The fabulous dancing, singing, acting Nicholas Brothers
December 22, 2017 10:16 PM   Subscribe

The Nicholas Brothers, Fayard (born 1914) and Harold (born 1921), grew up in Philadelphia, the sons of musicians who played in their own band at the old Standard Theater. Fayard absorbed the Vaudeville acts he saw and made those acts his own, teaching himself how to tap dance with style. Harold joined him, and together, they were amazing, even at a young age. We Sing, We Dance: The Nicholas Brothers Story (YouTube; earlier documentary of the same name copied from VHS, on YouTube; credits on TMC for the second documentary)

The brothers got their start in Harlem at the Country Club, as recounted by Ed Sullivan in his introduction of the brothers, calling them "the two great dancing stars of the country and of the world." The video quality isn't great, so let's look back farther to 1932 at for their first on-screen appearance with Eubie Blake & Band in "Pie, Pie, Blackbird." The next year they had a short part in The Emperor Jones (full film on YouTube; information on TMC). They appeared in the musical number "Mandy" in Kid Millions in 1934, and headlined in the short An All Colored Vaudeville Show the next year, and headlined another short, The Black Network featuring Lucky Numbers, in 1936, when they had a dancing part in My American Wife. They sang and danced in Calling All Stars in 1937, and in 1940, they performed in full color in Down Argentina Way, where their full number was so popular in a test screening that the projector rewound it to play it a second time, following the rousing applause from the audience. That same year, they danced in Tin Pan in "The Sheik from Araby." In 1941, they sang, danced and leaped through train windows in The Great American Broadcast, the same year they sang and danced with Glenn Miller's Orchestra to Chattanooga Choo Choo , with Harold's first sweetheart, Dorothy Dandridge. They ended Orchestra Wives, performing again with Glenn Miller's Orchestra to I've Got a Gal in Kalamazoo in 1942. The next year found them pulling off what Fred Astaire called the greatest dance number ever filmed, in a scene with Cab Calloway from Stormy Weather.

In 1944, Harold Nicholas performed alone on screen for the first time, in The Reckless Age and in Carolina Blues. Four years later, the Nicholas Brothers were together again, this time with Gene Kelly, in The Pirate. By the late 1940s, their on-screen fame had largely come to an end. Fed up by racism, Harold left the country for Europe in the 1950s. They each had small acting roles in the 1970s, but those were one-off affairs.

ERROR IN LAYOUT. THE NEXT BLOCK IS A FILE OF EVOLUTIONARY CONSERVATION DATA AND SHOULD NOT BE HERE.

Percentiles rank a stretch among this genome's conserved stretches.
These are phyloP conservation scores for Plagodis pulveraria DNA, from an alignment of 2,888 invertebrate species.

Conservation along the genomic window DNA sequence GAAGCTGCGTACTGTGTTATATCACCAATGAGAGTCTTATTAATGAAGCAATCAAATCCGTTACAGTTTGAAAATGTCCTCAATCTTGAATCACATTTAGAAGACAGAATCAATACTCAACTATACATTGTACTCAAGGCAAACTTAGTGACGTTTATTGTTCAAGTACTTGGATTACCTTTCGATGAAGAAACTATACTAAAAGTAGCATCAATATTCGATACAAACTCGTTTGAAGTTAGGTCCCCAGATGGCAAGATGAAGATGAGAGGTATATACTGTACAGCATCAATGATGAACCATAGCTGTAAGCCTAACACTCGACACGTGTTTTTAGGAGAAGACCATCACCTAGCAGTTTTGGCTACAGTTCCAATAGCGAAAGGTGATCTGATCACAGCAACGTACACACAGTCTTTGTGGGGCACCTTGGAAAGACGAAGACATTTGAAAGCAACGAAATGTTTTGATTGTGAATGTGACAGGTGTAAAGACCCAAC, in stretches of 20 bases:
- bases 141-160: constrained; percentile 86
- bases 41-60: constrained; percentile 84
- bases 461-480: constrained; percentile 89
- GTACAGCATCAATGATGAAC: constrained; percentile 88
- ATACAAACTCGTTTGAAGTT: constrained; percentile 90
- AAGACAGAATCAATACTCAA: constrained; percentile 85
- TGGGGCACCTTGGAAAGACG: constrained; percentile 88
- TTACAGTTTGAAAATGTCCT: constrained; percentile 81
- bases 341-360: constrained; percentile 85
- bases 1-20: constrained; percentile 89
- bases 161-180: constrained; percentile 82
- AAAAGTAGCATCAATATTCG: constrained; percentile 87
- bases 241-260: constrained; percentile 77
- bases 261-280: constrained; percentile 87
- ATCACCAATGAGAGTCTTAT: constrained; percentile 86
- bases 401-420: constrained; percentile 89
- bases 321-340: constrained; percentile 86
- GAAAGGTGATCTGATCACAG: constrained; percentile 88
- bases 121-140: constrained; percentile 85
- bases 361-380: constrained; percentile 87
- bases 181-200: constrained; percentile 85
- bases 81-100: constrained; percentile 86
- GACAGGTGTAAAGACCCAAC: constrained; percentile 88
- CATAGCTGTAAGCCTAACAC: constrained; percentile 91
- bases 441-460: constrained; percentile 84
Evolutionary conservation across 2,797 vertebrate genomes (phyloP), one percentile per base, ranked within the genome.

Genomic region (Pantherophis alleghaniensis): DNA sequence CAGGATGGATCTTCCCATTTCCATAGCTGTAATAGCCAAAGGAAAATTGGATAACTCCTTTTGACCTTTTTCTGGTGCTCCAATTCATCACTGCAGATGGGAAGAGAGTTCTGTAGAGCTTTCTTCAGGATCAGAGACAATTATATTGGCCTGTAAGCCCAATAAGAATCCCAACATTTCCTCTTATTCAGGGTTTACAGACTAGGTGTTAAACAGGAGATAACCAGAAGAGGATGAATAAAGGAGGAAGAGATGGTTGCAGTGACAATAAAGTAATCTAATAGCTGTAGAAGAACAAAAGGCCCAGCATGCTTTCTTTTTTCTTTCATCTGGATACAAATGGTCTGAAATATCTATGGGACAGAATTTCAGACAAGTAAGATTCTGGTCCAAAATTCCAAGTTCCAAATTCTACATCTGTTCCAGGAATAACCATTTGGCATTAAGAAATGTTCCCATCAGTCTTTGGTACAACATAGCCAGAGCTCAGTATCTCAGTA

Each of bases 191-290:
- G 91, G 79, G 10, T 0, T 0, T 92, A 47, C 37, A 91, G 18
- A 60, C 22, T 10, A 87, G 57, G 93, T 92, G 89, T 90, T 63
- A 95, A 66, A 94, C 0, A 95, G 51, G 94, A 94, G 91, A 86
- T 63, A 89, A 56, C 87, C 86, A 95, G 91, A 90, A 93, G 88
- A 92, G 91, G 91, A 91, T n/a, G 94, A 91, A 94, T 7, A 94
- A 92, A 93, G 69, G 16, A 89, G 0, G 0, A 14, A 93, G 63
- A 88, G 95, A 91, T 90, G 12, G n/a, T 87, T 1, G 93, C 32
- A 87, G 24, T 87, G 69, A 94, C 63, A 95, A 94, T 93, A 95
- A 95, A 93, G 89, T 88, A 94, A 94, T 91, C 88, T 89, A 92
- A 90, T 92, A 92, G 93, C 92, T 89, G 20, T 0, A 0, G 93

The two finally received wider recognition and support in the U.S. in later decades. In their earlier days, ballet luminaries including Mikhail Baryshnikov and George Balanchine praised the brothers' dancing, with the latter hiring them in 1937 for the Broadway musical Babe in Arms, where they learned more of ballet. But it was Gregory and Maurice Hines, who hadn't heard of the Nicholas Brothers until they were called "the next Nicholas Brothers," who helped bring them new accolades. Gregory said "I thought we were going to be the next Nicholas Brothers, until I saw them. Then I realized no one was going to be the next Nicholas Brothers."

The brothers started receiving awards and new recognition in 1978, with the pinnacle likely being their Kennedy Center Honors in 1991.

Harold Nicholas passed away in 2000 at the age of 79, and Fayard died in 2006 at the age of 91.
posted by filthy light thief (15 comments total) 36 users marked this as a favorite
There will never be a day when I am not prepared to drop every damn thing and watch some Nicholas Brothers. That Stormy Weather scene is just pure amazement.

Be A Clown (from The Pirate) is great-- a highlight is when one of the Nicholases capers so high he kicks the stage drapery-- but I wish the routine had included more tap from these three great tappers.

(The song itself, of course, is a retread of Make 'Em Laugh, Donald O'Connor's great solo from Singin' in the Rain. O'Connor's physical work in that film makes me wish he had done a number or two with the Nicholas Brothers.)
posted by Pallas Athena at 10:39 PM on December 22, 2017 [2 favorites]

Harold was also in the incredible and historical dance circle scene in Tap.
posted by rhizome at 10:44 PM on December 22, 2017 [3 favorites]

If you looked at the TMC credits for the second documentary and wonder who "Hammer" is, it is indeed M.C. Hammer.